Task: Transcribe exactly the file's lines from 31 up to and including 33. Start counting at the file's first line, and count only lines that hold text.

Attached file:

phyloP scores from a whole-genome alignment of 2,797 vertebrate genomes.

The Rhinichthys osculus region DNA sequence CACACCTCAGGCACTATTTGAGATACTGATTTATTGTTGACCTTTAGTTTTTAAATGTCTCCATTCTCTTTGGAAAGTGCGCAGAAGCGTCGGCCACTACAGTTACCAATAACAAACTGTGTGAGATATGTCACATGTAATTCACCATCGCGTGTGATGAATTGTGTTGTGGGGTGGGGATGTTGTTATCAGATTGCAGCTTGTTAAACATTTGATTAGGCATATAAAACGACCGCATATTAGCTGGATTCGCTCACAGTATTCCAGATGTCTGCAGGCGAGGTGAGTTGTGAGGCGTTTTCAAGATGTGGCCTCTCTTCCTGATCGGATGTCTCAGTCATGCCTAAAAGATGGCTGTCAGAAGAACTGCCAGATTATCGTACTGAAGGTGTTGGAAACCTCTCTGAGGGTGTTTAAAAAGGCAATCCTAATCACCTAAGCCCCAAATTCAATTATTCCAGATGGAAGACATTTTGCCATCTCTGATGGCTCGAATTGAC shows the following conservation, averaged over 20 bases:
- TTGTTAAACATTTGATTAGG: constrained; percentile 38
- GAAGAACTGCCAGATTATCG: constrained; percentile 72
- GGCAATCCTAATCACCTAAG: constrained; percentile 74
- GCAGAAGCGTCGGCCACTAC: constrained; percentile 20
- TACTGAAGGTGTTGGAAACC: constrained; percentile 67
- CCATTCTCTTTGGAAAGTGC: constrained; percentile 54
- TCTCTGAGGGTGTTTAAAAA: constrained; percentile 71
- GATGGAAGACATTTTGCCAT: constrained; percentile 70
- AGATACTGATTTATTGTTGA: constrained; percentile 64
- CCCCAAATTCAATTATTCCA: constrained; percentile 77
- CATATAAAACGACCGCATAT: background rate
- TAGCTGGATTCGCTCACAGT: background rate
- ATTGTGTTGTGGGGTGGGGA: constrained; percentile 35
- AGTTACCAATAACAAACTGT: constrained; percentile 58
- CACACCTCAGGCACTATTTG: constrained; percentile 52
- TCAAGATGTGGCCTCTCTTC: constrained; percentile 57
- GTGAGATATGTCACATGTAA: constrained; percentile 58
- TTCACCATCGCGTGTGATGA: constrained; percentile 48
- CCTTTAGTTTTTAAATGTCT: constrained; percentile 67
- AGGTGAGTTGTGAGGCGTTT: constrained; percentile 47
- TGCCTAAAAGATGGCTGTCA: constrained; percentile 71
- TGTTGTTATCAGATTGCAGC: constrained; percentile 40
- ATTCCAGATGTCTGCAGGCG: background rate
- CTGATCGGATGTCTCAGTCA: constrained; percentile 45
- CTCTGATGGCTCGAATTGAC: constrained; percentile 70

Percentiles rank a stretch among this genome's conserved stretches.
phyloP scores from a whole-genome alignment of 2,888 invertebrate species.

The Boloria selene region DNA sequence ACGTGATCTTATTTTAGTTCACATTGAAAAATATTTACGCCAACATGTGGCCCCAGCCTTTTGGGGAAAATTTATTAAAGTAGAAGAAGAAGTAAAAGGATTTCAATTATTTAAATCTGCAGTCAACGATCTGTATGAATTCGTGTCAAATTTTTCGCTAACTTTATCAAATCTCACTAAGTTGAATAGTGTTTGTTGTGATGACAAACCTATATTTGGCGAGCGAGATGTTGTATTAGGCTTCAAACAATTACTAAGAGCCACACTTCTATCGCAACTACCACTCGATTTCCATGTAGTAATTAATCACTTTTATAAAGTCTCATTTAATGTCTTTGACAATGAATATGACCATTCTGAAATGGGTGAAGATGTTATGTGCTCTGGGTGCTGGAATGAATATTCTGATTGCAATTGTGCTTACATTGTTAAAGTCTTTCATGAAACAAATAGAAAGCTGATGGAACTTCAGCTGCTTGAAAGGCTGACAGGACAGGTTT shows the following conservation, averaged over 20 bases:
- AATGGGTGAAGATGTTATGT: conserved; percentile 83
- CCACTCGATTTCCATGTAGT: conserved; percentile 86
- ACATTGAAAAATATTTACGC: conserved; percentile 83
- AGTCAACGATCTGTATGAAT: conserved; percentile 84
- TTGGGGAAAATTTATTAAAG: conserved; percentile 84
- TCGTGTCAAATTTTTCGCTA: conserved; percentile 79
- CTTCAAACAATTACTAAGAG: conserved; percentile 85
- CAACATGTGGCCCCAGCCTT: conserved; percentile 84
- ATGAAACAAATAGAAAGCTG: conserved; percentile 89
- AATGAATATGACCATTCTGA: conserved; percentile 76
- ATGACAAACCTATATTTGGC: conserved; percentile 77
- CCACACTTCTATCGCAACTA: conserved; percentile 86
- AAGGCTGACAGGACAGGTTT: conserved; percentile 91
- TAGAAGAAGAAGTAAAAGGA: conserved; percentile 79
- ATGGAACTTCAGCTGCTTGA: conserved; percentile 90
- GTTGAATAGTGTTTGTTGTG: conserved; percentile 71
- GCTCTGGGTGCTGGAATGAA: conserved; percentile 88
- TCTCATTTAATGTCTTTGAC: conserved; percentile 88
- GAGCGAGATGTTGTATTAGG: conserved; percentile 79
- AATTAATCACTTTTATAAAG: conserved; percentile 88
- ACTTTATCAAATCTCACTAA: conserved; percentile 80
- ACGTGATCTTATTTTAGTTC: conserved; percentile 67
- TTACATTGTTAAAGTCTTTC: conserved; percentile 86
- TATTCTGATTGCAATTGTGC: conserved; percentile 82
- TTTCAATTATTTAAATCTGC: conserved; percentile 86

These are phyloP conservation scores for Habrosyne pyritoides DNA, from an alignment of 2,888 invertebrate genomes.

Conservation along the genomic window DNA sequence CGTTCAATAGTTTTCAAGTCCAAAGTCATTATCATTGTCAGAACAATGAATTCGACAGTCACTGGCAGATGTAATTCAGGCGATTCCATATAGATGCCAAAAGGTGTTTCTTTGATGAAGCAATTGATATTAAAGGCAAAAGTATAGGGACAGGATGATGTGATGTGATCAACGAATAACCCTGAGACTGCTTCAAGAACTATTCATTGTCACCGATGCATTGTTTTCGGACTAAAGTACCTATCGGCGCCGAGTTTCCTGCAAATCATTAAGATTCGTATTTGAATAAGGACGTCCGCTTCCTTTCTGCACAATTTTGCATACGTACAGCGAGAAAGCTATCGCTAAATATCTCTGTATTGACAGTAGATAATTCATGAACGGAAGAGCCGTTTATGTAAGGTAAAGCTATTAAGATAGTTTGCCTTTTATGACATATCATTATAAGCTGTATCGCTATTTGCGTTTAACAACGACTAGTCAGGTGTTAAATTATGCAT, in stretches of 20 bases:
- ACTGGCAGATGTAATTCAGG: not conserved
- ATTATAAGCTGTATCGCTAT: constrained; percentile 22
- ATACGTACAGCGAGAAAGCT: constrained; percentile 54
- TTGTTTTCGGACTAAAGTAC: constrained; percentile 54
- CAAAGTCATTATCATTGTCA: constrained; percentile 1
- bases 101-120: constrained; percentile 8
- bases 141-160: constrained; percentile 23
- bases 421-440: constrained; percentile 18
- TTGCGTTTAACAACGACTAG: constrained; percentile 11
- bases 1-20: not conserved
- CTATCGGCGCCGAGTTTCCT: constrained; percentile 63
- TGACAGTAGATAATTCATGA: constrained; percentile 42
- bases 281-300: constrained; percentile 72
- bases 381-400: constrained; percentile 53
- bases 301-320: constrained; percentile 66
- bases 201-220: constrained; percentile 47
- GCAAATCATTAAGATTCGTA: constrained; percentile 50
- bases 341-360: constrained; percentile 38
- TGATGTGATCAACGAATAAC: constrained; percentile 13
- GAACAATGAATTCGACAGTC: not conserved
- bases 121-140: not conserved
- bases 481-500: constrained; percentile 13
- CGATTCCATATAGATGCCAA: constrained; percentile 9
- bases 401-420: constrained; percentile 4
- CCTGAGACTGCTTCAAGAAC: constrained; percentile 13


- AATGGGTGAAGATGTTATGT: conserved; percentile 83
- CCACTCGATTTCCATGTAGT: conserved; percentile 86
- ACATTGAAAAATATTTACGC: conserved; percentile 83